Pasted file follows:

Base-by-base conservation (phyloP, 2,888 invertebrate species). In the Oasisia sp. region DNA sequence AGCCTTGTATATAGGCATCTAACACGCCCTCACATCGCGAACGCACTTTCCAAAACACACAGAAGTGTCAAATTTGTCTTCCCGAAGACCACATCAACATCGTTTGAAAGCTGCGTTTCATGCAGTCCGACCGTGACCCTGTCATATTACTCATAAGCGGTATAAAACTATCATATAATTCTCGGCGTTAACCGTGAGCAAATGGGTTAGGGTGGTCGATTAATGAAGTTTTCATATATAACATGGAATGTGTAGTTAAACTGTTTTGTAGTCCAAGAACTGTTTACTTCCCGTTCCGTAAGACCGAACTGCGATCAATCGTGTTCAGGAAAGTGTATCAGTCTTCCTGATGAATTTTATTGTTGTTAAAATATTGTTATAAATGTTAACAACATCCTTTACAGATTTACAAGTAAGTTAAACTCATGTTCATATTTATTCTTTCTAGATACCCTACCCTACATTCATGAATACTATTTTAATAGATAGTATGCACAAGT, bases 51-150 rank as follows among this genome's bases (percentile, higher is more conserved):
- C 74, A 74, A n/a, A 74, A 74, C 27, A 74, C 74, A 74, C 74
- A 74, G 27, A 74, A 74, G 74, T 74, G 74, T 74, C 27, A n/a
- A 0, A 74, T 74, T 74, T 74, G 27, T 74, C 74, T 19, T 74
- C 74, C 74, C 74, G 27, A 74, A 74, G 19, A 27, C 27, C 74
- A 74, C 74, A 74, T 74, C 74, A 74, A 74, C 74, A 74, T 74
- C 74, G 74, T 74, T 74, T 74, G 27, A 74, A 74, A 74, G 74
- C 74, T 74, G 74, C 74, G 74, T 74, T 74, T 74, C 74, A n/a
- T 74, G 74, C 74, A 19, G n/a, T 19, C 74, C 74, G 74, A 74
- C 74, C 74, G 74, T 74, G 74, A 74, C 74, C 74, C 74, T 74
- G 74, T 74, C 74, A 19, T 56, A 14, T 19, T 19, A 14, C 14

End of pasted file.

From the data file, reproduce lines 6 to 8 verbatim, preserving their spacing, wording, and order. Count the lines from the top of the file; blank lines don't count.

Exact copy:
- A 74, C 74, A 74, T 74, C 74, A 74, A 74, C 74, A 74, T 74
- C 74, G 74, T 74, T 74, T 74, G 27, A 74, A 74, A 74, G 74
- C 74, T 74, G 74, C 74, G 74, T 74, T 74, T 74, C 74, A n/a